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Photos: Andrew Caballero-Reynolds/AFP/Getty Images, Nicholas Kamm/AFP/Getty Images

Top Republicans are privately worried about a new threat to President Trump’s campaign: the possibility of Facebook pulling a Twitter and banning political ads. 

Why it matters: Facebook says it won't, but future regulatory pressure could change that. If Facebook were to ban — or even limit — ads, it could upend Trump’s fundraising and re-election plan, GOP officials tell Axios.

  • Trump relies heavily — much more so than Democrats — on targeted Facebook ads to shape views and raise money.

Red flag: Kara Swisher, of Recode, the super plugged-in tech writer, predicted on CNBC's "Squawk Box" that Mark Zuckerberg will ultimately buckle on allowing demonstrably false political adds on Facebook: "He's going to change his mind — 100% ... [H]e's done it before."

  • Twitter this week announced a ban on political and advocacy ads. ("Platforms give pols a free pass to lie," by Scott Rosenberg)
  • Trump campaign manager Brad Parscale ridiculed the decision ("yet another attempt by the left to silence Trump and conservatives"), signaling the wicked backlash that would hit Zuckerberg.

Why it would hurt Trump: His campaign has mastered the art of using Facebook’s precision-targeting of people to raise money, stir opposition to impeachment, move voters and even sell Trump shirts and hats.

  • The Trump campaign often uses highly emotional appeals to get clicks and engagement, which provides valuable data on would-be voters and small-dollar donors.

Trump campaign communications director Tim Murtaugh told Axios: "We’ve always known that President Trump was too successful online and that Democrats would one day seek to wipe him off the Internet."

  • "That’s why we’ve invested so heavily in building up our data to allow us to communicate with millions of voters away from any third-party platforms like Facebook."
  • "Democrats demanding internet platforms shut down political advertising will guarantee Trump’s victory in 2020. They’re idiots."

By the numbers: The Trump campaign has spent $15.7 million dollars on Facebook ads this year, according to data from progressive advertising firm Bully Pulpit Interactive.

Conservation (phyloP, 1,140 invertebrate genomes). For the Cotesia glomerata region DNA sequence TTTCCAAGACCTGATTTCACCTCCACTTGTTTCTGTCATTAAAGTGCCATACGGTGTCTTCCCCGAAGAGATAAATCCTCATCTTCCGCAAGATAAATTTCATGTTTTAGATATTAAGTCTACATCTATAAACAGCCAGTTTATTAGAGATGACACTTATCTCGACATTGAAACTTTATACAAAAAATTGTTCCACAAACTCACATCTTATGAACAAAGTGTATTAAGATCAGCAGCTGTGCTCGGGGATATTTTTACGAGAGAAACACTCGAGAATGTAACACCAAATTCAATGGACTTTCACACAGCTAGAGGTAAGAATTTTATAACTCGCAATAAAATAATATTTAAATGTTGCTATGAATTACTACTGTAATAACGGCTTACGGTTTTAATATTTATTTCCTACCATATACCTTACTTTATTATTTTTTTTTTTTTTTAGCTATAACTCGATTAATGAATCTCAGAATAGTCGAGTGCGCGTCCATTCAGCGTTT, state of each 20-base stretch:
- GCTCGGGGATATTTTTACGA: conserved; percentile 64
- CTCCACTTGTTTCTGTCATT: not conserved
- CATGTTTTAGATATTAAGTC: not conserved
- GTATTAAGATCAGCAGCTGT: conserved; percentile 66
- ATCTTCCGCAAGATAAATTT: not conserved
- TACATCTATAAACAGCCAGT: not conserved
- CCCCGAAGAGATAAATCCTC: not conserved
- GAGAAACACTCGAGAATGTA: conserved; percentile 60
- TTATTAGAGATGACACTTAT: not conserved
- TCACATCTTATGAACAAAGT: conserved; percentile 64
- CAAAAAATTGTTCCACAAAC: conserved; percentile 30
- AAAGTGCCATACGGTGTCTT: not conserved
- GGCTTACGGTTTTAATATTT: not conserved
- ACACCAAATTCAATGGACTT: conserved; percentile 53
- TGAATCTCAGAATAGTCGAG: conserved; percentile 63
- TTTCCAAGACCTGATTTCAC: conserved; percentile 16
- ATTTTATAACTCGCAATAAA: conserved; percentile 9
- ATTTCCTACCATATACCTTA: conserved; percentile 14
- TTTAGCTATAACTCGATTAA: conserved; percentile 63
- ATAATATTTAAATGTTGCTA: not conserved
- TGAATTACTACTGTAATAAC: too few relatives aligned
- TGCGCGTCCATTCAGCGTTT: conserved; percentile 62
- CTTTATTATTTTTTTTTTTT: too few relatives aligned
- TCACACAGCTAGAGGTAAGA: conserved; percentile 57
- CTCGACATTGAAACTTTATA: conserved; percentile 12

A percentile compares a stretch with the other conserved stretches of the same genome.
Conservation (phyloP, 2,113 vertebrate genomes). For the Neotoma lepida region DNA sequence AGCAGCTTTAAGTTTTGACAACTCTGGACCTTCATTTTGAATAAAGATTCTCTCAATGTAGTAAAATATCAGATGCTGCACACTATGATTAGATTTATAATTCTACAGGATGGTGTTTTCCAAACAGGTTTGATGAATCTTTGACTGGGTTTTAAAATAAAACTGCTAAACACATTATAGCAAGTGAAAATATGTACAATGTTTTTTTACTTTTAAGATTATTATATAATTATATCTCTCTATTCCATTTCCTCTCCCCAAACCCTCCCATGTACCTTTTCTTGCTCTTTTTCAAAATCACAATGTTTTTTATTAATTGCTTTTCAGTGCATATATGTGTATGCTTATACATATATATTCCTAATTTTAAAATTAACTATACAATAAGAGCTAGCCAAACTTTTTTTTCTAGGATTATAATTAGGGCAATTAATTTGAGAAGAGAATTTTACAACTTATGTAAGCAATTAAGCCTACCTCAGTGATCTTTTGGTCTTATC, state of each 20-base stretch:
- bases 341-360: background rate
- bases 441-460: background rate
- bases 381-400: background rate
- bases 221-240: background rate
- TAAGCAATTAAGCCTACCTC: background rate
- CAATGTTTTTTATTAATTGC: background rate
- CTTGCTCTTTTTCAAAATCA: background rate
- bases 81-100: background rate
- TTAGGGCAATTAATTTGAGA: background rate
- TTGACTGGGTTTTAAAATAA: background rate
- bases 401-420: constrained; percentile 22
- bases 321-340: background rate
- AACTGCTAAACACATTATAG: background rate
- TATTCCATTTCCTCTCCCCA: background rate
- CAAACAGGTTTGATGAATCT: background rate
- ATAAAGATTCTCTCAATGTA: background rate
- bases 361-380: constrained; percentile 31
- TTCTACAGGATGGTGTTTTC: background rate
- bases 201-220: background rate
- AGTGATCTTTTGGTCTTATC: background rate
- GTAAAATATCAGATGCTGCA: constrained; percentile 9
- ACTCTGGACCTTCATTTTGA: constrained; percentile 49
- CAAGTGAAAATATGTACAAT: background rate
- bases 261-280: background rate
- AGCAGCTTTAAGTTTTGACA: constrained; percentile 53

• The next closest Democratic spender is billionaire Tom Steyer, who has so far spent less than half of that.
  • Those numbers don't include millions of dollars of additional Facebook ad spending from outside groups. The conservative non-profit Judicial Watch, for example, has spent $2.5 million on issue ads since the beginning of the year.

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Updated 14 mins ago - Politics & Policy

Trump sues New York Times and his niece over tax report

Former President Trump hosting a boxing match in Hollywood, Florida on Sept. 11. Photo: Chandan Khanna/AFP via Getty Images

Former President Trump filed a $100 million lawsuit against the New York Times and his niece Mary Trump on Tuesday over the news outlet's 2018 reporting on his tax records, the Daily Beast first reported.

Details: The suit, filed in New York's Dutchess County, alleges NYT journalists "engaged in an insidious plot to obtain confidential and highly-sensitive records" and that they "convinced" Mary Trump to "smuggle records out of her attorney's office and turn them over to The Times."

Brazil's health minister tests positive for COVID during UN summit in N.Y.

President of Brazil Jair Bolsonaro (L) and Health Minister Marcelo Queiroga in Brasilia, Brazil, in May. Photo: Andressa Anholete/Getty Images

Brazil's Health Minister Marcelo Queirog has tested positive for COVID-19 while in New York City for the United Nations General Assembly (UNGA), he confirmed Tuesday night.

Why it matters: Hours earlier, Queirog had accompanied Brazilian President Jair Bolsonaro to the UNGA. The Biden administration expressed concern last week that the gathering of world leaders could become a coronavirus "superspreader event."

House passes government funding, debt ceiling bill

Speaker Nancy Pelosi. Photo by Kevin Dietsch/Getty Images

The House passed a bill on Tuesday to fund the government through early December, along with a measure to raise the debt ceiling through December 2022.

Why it matters: The stopgap measure, which needs to be passed to avoid a government shutdown when funding expires on Sept. 30, faces a difficult journey in the Senate where at least ten Republicans would need to vote in favor.

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